The key initiators of the movement -- Frankie Monteiro, Charles Fernandes from Verna village, Allen Fallerio from Lutolim village -- are all professional engineers; Peter Gama, also from Verna, is a contractor. Presently grouped under the SVM banner, they have been waging a year-long battle against SEZs to protect their village and culture from corporate greed and corrupt politicians.
Interestingly, the fight against SEZs started when Monteiro tried to unearth the details of a seemingly fraudulent 20-point programme in his village. “During the elections, the local MLA, under the garb of free housing for the poor, was inviting an influx of migrants -- a secure votebank for him. I filed an RTI application to examine the project details and with those minutes tumbled out details of the SEZ projects as well,” he says. “We didn’t have any inkling then even about the concept of SEZs, but living just 2 km away from the proposed site we had to know anyway,” he adds.
They started by reading the SEZ Act and Rules and simultaneously filed hundreds of RTI applications in early-2007, painstakingly gathering documents on the various SEZ projects.
Monteiro, who has filed the most RTI applications, has spent over Rs 18,000 only on applications and appeals. “The biggest challenge was to read and interpret the massive piles of information that we collected. Since the lawyers were asking for too much, and we had to bear the expenses, we trained ourselves to read the documents and familiarise ourselves with the legal text,” says Fallerio. Both he and Monteiro spent nights after office hours, poring over their gathered documents.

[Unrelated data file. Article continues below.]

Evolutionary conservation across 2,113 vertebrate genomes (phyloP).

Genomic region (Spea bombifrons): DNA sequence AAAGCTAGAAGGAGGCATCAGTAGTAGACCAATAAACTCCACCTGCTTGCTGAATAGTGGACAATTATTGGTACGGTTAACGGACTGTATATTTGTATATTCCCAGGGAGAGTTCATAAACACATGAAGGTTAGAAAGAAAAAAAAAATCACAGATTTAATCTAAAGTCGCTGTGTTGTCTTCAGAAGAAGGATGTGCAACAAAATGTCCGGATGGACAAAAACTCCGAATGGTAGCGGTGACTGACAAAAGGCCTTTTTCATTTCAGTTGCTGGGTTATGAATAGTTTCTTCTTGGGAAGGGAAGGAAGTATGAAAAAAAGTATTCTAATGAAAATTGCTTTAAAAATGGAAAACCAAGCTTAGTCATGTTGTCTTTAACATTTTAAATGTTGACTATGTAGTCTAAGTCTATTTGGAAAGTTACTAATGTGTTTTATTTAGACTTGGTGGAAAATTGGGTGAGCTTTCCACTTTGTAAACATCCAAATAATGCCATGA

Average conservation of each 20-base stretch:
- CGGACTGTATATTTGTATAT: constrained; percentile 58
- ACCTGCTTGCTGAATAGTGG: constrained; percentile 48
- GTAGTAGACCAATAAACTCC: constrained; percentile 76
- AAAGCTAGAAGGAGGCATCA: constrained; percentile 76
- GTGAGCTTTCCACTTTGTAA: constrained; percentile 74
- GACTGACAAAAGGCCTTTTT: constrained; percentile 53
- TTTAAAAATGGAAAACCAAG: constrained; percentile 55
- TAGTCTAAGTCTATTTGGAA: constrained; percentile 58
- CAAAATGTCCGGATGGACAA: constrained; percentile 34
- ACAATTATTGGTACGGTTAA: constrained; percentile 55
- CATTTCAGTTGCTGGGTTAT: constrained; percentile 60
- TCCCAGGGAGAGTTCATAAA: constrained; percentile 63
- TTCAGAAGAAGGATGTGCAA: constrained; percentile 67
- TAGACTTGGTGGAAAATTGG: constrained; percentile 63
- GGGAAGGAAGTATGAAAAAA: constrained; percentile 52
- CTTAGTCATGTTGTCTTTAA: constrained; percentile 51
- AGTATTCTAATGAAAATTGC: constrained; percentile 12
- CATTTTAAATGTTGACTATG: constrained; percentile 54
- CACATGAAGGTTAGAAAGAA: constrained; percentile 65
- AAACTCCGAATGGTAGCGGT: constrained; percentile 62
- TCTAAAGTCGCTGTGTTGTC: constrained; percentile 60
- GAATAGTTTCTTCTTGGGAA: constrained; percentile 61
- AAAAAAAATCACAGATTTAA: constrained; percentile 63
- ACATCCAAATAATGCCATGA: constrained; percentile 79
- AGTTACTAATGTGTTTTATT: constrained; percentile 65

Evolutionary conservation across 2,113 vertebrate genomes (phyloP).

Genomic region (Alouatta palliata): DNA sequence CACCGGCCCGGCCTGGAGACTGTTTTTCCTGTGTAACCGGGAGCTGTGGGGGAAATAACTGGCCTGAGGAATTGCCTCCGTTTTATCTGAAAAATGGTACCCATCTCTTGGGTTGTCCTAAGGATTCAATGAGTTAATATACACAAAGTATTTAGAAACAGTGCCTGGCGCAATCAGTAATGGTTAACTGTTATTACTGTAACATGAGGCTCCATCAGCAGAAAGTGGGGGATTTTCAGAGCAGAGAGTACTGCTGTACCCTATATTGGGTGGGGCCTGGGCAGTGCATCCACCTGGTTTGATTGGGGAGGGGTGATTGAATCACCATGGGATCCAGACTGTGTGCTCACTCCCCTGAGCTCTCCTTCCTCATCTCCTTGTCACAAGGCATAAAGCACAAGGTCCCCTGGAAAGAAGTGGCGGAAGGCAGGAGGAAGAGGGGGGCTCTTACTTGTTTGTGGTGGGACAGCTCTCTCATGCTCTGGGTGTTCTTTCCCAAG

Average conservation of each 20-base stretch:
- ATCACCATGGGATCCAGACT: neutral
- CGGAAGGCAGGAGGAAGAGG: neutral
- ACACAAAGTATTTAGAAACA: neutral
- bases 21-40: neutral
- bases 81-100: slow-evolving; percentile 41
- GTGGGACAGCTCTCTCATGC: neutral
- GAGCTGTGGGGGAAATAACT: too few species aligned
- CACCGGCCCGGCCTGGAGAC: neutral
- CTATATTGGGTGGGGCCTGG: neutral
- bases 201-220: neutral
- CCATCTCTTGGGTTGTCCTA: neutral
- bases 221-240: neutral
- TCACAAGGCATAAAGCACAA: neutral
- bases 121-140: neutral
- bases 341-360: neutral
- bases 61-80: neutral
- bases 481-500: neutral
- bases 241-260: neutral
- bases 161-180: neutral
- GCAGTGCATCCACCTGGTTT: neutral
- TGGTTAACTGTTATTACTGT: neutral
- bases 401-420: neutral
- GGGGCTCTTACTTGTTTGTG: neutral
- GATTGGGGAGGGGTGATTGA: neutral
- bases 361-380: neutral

“Reading the SEZ Act, we realised that SEZs are fully autonomous foreign territories, like a state within the state, and the government and local bodies have no control over them. The concept itself shocked us. We, the original inhabitants of the village, would suddenly become foreigners on our own land! And those exemptions, breaks and special concessions… it was just unacceptable!” fumes Monteiro.
Moreover, the documents revealed startling legal violations and irregularities within the SEZ projects. For instance, the Raheja SEZ documents showed that the company had not even bothered to submit a detailed project plan; the project application was incomplete and mandatory formalities like the inward slip and company seal were absent.
Before allotment within an industrial estate it is mandatory for the state’s Industrial Development Corporation (in this case, the Goa Industrial Development Corporation, the GIDC) to conduct a study or assessment of the project. This was not done. The company was allotted land merely on the basis of a letter from the then chief minister asking the GIDC to “help them” (see box).